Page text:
The costs of human-induced evolution in an agricultural system

Varah, Alexa, Ahodo, Kwadjo, Coutts, Shaun , Hicks, Helen L., Comont, David, Crook, Laura, Hull, Richard, Neve, Paul, Childs, Dylan Z., Freckleton, Robert P. and Norris, Ken (2020) The costs of human-induced evolution in an agricultural system. Nature Sustainability, 3 . pp. 63-71. ISSN 2398-9629

Full content URL: https://doi.org/10.1038/s41893-019-0450-8

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Item Type:Article
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Abstract

Pesticides have underpinned significant improvements in global food security, albeit with associated environmental costs. Currently, the yield benefits of pesticides are threatened as overuse has led to wide-scale evolution of resistance. Yet despite this threat, there are no large-scale estimates of crop yield losses or economic costs due to resistance. Here, we combine national-scale density and resistance data for the weed Alopecurus myosuroides (black-grass) with crop yield maps and a new economic model to estimate that the annual cost of resistance in England is £0.4bn in lost gross profit (2014 prices), and annual wheat yield loss due to resistance is 0.8 million tonnes. A total loss of herbicide control against black-grass would cost £1bn and 3.4 million tonnes of lost wheat yield annually. Worldwide, there are 253 herbicide-resistant weeds, so the global impact of resistance could be enormous. Our research provides an urgent case for national-scale planning to combat further evolution of resistance, and an incentive for policies focused on increasing yields through more sustainable food-production systems rather than relying so heavily on herbicides.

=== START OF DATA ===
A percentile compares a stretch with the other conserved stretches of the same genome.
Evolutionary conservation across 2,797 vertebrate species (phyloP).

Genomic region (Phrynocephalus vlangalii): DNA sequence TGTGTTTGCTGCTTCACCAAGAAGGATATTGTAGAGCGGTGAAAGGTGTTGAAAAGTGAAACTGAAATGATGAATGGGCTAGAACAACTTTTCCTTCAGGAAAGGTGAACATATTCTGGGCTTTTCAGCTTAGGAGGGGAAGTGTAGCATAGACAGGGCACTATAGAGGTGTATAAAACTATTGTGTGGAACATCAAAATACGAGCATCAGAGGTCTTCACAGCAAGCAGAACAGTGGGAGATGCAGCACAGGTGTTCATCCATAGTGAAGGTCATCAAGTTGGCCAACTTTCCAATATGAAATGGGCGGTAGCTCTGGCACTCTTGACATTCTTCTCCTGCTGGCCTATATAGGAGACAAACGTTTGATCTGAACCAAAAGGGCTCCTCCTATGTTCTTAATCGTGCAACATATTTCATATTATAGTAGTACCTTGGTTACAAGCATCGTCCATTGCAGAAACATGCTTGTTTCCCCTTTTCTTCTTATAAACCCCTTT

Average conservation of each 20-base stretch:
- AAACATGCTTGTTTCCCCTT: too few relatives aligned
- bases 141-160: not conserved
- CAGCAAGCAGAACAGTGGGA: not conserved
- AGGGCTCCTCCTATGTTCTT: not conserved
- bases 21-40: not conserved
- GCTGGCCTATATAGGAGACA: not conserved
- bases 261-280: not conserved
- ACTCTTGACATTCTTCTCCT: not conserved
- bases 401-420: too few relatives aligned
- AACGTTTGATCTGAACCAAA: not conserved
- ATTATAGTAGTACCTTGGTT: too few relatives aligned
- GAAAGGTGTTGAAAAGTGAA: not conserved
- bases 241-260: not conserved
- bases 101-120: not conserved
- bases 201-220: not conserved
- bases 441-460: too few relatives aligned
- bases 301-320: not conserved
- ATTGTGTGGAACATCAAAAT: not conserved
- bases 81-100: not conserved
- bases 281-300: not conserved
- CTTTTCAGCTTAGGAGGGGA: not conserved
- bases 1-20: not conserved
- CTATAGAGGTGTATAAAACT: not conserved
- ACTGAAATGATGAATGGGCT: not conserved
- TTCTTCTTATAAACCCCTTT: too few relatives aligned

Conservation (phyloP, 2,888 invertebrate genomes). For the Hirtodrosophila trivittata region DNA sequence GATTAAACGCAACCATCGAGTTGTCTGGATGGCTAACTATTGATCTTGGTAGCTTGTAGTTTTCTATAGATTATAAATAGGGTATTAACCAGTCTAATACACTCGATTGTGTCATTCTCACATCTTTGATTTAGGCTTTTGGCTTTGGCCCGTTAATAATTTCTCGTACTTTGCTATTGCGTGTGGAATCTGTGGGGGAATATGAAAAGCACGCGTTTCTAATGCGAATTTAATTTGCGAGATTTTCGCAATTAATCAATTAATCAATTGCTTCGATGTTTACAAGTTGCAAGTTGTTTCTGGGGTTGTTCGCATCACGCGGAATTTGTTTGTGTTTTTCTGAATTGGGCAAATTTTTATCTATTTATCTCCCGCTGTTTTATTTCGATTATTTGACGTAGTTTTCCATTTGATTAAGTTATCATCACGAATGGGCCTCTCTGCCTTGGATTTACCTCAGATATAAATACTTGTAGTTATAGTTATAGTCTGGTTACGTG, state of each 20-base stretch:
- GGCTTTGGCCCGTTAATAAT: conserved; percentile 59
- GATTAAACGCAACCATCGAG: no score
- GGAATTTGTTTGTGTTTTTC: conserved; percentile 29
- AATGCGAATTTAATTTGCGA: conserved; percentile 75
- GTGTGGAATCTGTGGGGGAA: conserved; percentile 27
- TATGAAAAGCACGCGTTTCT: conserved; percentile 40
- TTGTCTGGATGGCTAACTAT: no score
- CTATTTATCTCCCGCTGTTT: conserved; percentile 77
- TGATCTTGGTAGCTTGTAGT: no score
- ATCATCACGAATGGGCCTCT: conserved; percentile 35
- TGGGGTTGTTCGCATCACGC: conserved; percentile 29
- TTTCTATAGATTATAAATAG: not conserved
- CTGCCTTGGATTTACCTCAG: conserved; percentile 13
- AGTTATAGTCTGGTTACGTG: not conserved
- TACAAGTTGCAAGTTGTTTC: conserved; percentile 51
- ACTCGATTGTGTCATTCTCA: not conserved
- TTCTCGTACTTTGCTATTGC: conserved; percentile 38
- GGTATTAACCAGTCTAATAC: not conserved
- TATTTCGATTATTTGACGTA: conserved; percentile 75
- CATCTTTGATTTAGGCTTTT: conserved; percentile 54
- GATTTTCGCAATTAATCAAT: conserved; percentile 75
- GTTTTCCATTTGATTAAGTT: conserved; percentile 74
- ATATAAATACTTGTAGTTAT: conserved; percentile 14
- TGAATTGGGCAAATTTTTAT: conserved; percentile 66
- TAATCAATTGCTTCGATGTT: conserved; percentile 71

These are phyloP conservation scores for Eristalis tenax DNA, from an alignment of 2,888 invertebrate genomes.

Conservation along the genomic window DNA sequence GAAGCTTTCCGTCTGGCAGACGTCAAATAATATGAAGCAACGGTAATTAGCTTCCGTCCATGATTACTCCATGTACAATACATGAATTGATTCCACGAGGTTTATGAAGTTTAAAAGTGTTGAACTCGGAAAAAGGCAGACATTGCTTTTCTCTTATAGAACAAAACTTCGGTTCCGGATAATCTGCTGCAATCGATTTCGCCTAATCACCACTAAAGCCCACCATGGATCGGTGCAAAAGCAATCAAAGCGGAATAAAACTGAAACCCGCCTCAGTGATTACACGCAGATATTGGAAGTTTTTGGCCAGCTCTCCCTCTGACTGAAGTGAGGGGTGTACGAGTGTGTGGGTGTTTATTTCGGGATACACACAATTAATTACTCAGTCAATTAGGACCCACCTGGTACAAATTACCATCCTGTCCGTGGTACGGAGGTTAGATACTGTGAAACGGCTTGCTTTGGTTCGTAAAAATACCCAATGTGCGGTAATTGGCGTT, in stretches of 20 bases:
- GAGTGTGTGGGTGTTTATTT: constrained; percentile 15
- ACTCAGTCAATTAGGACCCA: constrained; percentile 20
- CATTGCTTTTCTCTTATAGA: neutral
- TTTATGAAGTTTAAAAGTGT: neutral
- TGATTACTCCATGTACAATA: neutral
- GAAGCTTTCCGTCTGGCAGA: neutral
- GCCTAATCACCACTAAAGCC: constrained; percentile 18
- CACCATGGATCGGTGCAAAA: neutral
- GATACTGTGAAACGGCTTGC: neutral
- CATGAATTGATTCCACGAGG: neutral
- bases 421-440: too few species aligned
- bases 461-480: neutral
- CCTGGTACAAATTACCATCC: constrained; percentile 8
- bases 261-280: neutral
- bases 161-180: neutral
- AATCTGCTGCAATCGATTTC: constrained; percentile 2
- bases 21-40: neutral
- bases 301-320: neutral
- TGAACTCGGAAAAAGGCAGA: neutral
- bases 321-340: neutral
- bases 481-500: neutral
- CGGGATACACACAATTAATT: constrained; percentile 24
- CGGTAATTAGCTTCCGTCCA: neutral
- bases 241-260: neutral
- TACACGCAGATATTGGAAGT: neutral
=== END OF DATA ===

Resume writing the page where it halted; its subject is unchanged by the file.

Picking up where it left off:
Keywords:black-grass, herbicide resistance
Subjects:C Biological Sciences > C180 Ecology
Divisions:College of Science > Lincoln Institute for Agri-Food Technology
ID Code:46727
Deposited On:19 Nov 2021 11:30

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